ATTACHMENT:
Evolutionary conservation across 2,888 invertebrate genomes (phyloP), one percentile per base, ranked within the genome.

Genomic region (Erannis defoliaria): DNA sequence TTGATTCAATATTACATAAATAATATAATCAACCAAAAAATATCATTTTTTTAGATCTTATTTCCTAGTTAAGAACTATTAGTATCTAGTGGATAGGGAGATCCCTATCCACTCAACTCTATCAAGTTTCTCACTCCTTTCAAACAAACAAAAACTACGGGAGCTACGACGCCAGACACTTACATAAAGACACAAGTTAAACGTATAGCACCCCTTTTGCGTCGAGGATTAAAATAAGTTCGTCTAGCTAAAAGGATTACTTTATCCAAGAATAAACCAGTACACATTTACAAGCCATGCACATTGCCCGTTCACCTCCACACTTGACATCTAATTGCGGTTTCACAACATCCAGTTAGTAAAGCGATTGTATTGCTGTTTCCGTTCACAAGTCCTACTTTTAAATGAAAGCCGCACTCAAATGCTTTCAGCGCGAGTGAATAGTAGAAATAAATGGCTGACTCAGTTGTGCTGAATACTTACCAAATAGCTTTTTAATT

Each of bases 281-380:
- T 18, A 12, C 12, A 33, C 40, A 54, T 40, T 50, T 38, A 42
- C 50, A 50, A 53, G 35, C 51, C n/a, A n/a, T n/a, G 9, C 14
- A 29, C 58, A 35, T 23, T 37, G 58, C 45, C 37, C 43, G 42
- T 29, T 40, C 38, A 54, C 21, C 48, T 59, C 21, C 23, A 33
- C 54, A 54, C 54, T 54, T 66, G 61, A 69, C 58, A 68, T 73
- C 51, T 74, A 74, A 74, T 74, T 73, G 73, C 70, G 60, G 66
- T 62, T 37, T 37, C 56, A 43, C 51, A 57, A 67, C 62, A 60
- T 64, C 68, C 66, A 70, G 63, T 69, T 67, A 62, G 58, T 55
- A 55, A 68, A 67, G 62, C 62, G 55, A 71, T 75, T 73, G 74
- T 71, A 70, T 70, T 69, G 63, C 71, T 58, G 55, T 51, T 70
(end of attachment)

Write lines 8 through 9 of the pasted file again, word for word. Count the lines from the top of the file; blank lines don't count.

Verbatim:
- C 54, A 54, C 54, T 54, T 66, G 61, A 69, C 58, A 68, T 73
- C 51, T 74, A 74, A 74, T 74, T 73, G 73, C 70, G 60, G 66